Amazon says it will expand Amazon Care, a telehealth service piloted on its employees in Seattle, to other companies and the rest of its US employees this year (Matt Day/Bloomberg)

advertisement Inc. is expanding digital medical consultations to its employees across the U.S. and says it will start offering the service to other companies.

Together with the launch of an online pharmacy in December, the initiative marks Amazon’s entry into the gargantuan U.S. health care industry. Medical services have long been seen as a target for Amazon, both to reduce the costs of caring for the e-commerce giant’s fast-growing workforce and as a potential source of revenue in an area that some say is ripe for digital transformation.

Amazon Care started in 2019 as a pilot for employees in and around the company’s Seattle headquarters, offering virtual and, in some cases, in-person medical services. As of Wednesday, Amazon started offering the program to other Washington-based companies, Amazon said in a blog post. Beginning this summer, the company will expand Amazon Care to the rest of its workers in the U.S., as well as other companies.

“Extending care to other companies as a workplace benefit is a necessary part of Amazon’s quest to expand in health care, and it may be an early sign that it intends to develop related services over time,” Bloomberg Intelligence analyst Poonam Goyal said in a note. “It will also help Amazon compete indirectly against retail clinics, where rivals like Walmart, Target, Kroger, CVS and Walgreens are expanding.”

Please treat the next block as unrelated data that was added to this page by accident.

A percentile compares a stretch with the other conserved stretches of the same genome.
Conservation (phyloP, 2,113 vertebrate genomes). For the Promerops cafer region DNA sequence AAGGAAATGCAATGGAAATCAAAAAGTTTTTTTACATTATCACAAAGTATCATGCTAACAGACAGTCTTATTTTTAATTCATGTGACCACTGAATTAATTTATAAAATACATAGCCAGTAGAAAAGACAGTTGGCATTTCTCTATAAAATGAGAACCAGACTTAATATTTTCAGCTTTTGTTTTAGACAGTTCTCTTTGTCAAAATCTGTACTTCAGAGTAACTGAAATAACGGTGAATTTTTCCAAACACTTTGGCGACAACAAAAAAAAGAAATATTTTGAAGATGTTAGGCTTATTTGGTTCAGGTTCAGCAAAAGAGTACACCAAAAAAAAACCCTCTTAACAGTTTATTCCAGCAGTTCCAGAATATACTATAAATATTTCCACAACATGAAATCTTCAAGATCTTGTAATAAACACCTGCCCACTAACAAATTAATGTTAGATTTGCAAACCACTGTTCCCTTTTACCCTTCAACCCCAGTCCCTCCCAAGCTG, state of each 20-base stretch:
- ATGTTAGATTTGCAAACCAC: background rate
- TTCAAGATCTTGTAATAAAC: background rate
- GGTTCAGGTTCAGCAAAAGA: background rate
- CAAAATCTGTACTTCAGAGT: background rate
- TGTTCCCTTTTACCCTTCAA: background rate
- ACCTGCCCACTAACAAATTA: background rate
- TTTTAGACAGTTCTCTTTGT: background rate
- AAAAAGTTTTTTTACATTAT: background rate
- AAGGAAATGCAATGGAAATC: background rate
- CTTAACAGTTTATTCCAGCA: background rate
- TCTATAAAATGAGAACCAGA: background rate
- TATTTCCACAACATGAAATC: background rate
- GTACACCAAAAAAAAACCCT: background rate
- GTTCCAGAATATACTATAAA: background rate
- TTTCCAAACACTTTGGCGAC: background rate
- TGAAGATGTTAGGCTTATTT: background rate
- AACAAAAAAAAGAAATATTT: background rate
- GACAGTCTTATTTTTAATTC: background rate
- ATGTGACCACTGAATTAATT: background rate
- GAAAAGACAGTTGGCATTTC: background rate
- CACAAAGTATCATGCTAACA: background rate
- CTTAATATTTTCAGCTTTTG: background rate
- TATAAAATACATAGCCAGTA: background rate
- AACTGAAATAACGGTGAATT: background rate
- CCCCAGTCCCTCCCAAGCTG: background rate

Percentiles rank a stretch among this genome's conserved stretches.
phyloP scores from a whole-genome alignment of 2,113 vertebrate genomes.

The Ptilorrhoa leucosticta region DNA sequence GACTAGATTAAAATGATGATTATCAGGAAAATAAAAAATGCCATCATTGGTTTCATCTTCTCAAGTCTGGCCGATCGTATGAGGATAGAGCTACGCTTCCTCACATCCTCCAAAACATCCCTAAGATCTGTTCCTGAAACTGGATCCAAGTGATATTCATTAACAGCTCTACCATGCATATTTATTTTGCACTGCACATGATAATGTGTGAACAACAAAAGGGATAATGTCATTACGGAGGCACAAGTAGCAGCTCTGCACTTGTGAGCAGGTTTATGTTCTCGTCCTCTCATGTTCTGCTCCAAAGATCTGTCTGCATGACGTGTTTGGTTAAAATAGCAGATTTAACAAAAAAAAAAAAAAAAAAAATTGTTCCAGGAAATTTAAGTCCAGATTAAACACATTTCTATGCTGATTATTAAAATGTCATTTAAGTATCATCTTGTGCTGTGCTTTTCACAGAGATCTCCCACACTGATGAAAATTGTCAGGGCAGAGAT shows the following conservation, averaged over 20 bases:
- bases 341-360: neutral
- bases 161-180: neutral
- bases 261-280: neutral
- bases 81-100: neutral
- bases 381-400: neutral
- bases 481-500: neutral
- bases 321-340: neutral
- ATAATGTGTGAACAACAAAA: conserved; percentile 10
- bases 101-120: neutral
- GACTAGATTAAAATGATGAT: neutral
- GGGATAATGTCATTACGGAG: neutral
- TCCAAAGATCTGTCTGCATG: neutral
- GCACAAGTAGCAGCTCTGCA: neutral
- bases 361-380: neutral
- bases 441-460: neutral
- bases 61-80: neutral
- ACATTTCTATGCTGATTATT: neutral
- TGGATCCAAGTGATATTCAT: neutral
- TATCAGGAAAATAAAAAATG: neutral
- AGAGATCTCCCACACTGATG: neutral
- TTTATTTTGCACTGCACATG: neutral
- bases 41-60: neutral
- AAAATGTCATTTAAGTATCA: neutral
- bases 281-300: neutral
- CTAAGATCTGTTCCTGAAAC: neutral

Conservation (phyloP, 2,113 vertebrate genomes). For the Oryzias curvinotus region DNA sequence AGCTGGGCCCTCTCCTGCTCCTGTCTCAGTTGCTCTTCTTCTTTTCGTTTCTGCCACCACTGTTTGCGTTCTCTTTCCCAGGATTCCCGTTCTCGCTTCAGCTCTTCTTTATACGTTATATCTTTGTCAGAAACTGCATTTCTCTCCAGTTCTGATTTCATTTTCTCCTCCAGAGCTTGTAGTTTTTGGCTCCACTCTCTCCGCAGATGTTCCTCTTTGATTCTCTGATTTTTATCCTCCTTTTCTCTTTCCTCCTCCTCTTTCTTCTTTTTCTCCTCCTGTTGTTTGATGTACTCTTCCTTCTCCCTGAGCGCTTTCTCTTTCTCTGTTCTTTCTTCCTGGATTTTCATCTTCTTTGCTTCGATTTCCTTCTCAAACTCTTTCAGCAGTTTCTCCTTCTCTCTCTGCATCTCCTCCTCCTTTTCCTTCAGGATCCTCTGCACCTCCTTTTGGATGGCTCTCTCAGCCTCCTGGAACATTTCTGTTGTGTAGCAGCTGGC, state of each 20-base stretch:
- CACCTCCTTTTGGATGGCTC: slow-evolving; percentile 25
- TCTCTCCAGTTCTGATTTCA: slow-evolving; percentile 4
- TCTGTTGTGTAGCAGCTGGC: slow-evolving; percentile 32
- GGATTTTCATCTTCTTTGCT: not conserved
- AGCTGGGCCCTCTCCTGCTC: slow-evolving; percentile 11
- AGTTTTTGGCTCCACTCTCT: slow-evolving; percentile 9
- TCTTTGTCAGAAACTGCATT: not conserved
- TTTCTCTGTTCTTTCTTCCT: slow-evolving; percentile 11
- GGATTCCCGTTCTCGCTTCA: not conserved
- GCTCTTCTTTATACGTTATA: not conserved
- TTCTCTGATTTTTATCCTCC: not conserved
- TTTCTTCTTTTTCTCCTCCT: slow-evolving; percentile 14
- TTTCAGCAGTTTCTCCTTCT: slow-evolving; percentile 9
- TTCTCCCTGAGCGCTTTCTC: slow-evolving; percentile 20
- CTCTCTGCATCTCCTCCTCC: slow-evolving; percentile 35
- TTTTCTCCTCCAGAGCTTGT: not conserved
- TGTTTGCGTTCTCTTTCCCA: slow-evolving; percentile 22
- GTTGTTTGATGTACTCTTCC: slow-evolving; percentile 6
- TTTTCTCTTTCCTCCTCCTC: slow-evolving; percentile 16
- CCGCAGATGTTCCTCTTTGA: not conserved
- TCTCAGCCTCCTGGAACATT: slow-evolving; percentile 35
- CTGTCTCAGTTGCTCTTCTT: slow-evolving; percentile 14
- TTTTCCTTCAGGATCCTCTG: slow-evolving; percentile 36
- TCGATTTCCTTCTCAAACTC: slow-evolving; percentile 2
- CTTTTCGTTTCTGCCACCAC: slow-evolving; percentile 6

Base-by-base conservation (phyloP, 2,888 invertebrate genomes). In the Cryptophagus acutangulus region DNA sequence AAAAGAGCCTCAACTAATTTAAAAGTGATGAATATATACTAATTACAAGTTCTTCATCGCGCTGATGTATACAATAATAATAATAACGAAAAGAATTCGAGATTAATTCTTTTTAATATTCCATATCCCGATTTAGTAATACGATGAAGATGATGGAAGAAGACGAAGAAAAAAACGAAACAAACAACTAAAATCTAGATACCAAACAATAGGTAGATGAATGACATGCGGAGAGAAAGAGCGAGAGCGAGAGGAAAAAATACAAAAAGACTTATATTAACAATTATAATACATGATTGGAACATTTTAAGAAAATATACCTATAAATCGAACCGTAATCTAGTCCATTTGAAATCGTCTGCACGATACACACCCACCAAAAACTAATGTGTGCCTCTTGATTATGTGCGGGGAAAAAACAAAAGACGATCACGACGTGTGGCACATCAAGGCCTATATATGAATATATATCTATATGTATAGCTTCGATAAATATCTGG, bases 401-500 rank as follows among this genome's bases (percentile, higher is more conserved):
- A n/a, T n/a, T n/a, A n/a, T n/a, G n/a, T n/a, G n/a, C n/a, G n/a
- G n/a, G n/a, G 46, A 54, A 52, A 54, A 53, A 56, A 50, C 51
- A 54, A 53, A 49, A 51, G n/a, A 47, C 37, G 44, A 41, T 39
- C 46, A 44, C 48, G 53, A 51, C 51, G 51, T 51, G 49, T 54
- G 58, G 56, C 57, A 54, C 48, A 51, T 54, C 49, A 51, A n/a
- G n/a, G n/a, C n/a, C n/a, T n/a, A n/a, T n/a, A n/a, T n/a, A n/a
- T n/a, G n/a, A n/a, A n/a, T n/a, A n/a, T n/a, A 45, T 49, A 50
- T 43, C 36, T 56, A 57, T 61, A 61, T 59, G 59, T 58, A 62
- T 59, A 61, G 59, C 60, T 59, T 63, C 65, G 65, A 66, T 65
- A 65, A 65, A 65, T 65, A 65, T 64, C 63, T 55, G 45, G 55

Amazon has various health care initiatives under way. Late last year, the company launched online pharmacy services in the U.S. under its own brand, building on PillPack, a mail-distribution pharmacy Amazon had acquired. The company also sells office equipment and some medical supplies to hospitals and clinics through its Amazon Business commercial sales program.

The company’s interest in health care often tanks the share prices of industry incumbents as investors try to assess the impact of a big new competitor. The latest announcement was no exception. Shares of Teladoc Health Inc. and American Well Corp. both fell about 7% Wednesday. Amazon was mostly unchanged.

Amazon is known for launching experiments, only to abandon them later. That’s what happened with its first big health care endeavor, a joint venture with Berkshire Hathaway Inc. and JPMorgan Chase & Co. to explore novel ways to reduce health care costs. In January, the trio said they were shutting down the operation and would distribute its expertise among the venture’s backers.

And there is reason to be skeptical of Amazon’s ability to lure other companies to Amazon Care.

In December, Insider reported that the company had pitched the service to other companies, including Zillow Group Inc. A Zillow spokesperson at the time confirmed Amazon’s outreach but said the Seattle-based real estate company had no plans to use the service. An Amazon spokesperson didn’t immediately say Wednesday whether Amazon Care had signed up any corporate customers.

Amazon Care offers consultations, facilitated through a smartphone app, 24 hours a day. The company provides access to a range of urgent and primary care services, from Covid-19 testing to flu shots and prescription requests. The service, which is provided for Amazon by Care Medical, an office that exclusively works with Amazon, already includes the option of in-person visits to patients’ homes in the Seattle area.

It’s unclear how widely Amazon will offer physical visits. In Wednesday’s blog post, Amazon said in-person service would expand to Washington D.C., Baltimore, “and other cities in the coming months.”

(Updates with analyst quote in third paragraph, context)

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